Corporate Prayer
The Bible encourages all types of praying; the silent type is only one.

Doreen asks: I want to teach my adult Sunday school class members to be more comfortable praying out loud in class. What scripture or tips can you give me? United Methodist
Question about A General Question: Worship
Motivation - Student: Doing research; Student: Class discussion
Bible view - The Word of God - [question 107, Monday, 21-May-2012]

Thanks for your question Doreen. We hope your Sunday school classes go well. I will first relate an experience that happened to me personally, then back it up with biblical references.

My Lunchtime Prayer Fellowship

Years ago, when I was young, a friend at work invited me to a lunchtime men's Bible study. 'We start around noon.' Bob said. 'It is in conference room 34C.'

Although I was secretly eager to attend, I wanted to hide my enthusiasm and held back a few days. Showing up immediately would surely signal personal weakness, so I was surprised that no one made a fuss when I arrived a few days later. At church, people always made a fuss over a newcomer. 'Come in and sit down, Paul,' someone said. 'Did you bring your lunch?'

I was no stranger to church. I had attended a small Methodist church for years, singing in the choir and participating in various activities. Now I was an engaged member of a Lutheran church, on the board of directors. I knew the ropes. As such, before eating, I bowed my head and pretended to thank God for the sandwich my wife had prepared that morning. The other people appeared to be doing the same thing, but I found out later they were not pretending!

This was different than normal church. Some of the guys seemed genuinely happy to be alive. It was a diverse mixture from the company. I was an engineer. Harold was a janitor, Larry was an aircraft mechanic, and even Joe the test pilot was there. I found out later that they had various church backgrounds, from Baptist to Roman Catholic to Methodist to Charismatic and many others. Position and background meant nothing to these men. The only thing that mattered was their relationship with God, which was certainly deeper than mine!

I was glad to see Alvin come in. 'Hi Alvin, how are you doing?' I asked. 'I am blessed and nothing less!' That was his standard reply, but Alvin never seemed normal to me. After all, normal people do not talk like that. More men came in and, one-by-one, sat around the conference room table eating their lunch and chatting about what God was doing in their lives. I sat quietly and listened.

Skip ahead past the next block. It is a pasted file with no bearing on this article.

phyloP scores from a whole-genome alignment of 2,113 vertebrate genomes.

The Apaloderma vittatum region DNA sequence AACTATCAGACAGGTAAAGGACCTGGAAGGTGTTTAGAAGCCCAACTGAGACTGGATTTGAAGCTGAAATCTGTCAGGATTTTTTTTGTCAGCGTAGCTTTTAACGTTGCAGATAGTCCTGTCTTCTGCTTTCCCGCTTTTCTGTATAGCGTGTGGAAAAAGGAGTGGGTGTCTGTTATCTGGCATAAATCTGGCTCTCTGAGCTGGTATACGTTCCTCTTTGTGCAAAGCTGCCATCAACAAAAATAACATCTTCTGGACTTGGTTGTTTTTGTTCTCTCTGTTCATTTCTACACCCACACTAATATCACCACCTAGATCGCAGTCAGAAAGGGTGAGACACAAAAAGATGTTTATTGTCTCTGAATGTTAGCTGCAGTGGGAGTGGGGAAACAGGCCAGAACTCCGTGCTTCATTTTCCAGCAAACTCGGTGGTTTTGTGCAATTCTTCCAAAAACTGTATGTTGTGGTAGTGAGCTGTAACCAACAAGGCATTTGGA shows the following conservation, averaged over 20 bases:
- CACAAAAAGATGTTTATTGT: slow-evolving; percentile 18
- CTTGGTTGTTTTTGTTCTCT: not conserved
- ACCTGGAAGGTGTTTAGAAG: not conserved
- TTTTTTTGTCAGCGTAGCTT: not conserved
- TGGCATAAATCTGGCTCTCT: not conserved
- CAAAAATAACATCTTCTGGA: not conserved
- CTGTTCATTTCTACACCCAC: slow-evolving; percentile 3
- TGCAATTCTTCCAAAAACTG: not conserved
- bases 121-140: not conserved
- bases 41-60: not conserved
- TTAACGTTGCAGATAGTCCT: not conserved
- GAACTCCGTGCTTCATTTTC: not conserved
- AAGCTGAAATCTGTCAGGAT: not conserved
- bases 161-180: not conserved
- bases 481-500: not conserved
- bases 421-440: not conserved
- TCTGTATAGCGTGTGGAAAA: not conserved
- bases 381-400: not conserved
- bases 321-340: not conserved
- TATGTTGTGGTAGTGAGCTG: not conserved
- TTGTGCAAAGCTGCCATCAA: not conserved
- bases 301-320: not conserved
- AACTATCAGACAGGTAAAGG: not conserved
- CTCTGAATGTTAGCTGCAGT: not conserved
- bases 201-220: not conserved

With about a dozen men assembled, Bob said 'Let's get started.' and added for my benefit, 'We usually begin with prayer.' Somehow I thought we had already prayed because each man had bowed his head before eating. But I was wrong. I got the shock of my life.

On Bob's cue of 'Let's pray', everyone bowed their heads and started talking out loud to God. It was as if Jesus Christ Himself came in to the conference room, sat down, smiled at everyone, and said 'Hi guys, what's up?' They were telling Him! And they meant what they said. There was nothing formal about it. There was no set pattern. These people were simply talking to God as they would talk to a friend. It was as if Jesus were in earshot and, of course, He was!

Pete piped up a little louder, and everyone else lowered their voice a notch. Pete said 'I love you Jesus! Thanks so much for all Your blessings poured out on me. Thanks for being with me every day, and thanks for loving me so much You gave up Your life for me on the cross. I love you! And also, Jesus, my sister Natalie got a bad rash on her arm. It has been there a month and does not go away. Can you please heal it? I know you are a healer. The doctor doesn't know what it is, but You know!'

When Pete mentioned his sister's need for healing, all the prayers in the room focused on this one thing. 'Amen, Lord.' Steve said. 'Fix up Natalie's arm as good as new. We praise your holy Name as our God and our Provider. You are good to us!'

That was my first exposure to out-loud corporate prayer. it changed my life for the better. The only types of prayer I had encountered were the personal silent type and the formal, speaker-lead type of Methodist and Lutheran services. What I experienced at the men's lunch group was more along the lines of the old Gospel song:

  1. Have a little talk with Jesus
  2. Tell Him all about your troubles
  3. He will hear your faintest cry
  4. And He will answer, by and by

Prayer in the Old Testament

In Old Testament times prayers offered to God tended to be formal and rigid, acknowledging God as the King of the Universe and celebrating His majesty and wonderful acts. This prayer from Exodus is a good example: